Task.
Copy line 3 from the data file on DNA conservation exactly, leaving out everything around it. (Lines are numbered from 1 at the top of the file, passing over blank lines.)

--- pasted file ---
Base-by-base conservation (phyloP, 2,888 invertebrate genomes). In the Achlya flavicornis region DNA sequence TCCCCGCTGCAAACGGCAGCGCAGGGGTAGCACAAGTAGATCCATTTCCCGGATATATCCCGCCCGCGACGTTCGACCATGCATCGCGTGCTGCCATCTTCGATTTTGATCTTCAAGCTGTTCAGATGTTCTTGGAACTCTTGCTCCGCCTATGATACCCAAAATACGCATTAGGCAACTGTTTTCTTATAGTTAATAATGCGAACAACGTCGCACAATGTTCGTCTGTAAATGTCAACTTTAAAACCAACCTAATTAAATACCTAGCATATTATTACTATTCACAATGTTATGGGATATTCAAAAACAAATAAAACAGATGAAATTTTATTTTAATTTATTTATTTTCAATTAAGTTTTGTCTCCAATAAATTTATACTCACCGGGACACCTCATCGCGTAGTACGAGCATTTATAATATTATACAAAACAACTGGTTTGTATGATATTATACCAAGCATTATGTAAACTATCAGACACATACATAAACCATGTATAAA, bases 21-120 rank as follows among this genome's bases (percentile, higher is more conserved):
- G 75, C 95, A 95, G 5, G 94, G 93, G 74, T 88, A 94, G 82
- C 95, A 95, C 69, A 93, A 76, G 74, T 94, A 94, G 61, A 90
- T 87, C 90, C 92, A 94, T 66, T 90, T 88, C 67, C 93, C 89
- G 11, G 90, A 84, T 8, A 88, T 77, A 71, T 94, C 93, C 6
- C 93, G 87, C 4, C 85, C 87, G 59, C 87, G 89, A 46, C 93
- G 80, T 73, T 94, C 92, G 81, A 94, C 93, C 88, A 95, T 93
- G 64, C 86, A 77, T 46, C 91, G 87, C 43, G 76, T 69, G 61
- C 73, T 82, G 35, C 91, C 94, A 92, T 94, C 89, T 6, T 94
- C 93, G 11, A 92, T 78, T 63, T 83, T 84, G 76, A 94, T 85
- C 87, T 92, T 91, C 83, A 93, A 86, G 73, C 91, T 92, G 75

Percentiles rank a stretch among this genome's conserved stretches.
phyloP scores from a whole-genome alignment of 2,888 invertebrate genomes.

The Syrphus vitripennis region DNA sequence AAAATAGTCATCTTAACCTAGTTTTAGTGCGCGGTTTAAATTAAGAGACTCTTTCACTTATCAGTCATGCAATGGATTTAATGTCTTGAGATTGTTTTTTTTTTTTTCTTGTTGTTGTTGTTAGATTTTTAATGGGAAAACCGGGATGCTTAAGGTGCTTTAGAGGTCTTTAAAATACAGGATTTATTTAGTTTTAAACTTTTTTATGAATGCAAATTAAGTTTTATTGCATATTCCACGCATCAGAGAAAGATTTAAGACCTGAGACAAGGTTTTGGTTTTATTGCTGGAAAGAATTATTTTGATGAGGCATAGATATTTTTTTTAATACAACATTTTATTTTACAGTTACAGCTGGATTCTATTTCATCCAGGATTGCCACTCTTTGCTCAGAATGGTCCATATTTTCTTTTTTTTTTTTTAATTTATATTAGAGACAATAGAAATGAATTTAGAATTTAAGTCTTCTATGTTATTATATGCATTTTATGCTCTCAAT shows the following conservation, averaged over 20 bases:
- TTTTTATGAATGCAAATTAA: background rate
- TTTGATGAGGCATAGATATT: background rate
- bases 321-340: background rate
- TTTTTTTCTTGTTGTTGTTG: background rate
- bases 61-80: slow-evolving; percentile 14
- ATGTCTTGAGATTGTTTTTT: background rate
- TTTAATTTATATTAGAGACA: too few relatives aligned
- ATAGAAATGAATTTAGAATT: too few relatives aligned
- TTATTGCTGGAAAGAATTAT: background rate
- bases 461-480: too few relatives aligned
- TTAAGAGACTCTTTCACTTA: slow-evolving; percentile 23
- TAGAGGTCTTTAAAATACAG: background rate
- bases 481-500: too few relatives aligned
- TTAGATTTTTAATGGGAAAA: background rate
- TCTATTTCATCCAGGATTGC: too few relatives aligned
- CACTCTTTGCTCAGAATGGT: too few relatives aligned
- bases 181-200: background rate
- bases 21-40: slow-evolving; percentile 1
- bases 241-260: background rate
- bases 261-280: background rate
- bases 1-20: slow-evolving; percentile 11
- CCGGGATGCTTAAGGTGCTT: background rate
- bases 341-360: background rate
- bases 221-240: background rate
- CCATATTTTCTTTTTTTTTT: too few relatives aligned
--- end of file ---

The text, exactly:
- C 95, A 95, C 69, A 93, A 76, G 74, T 94, A 94, G 61, A 90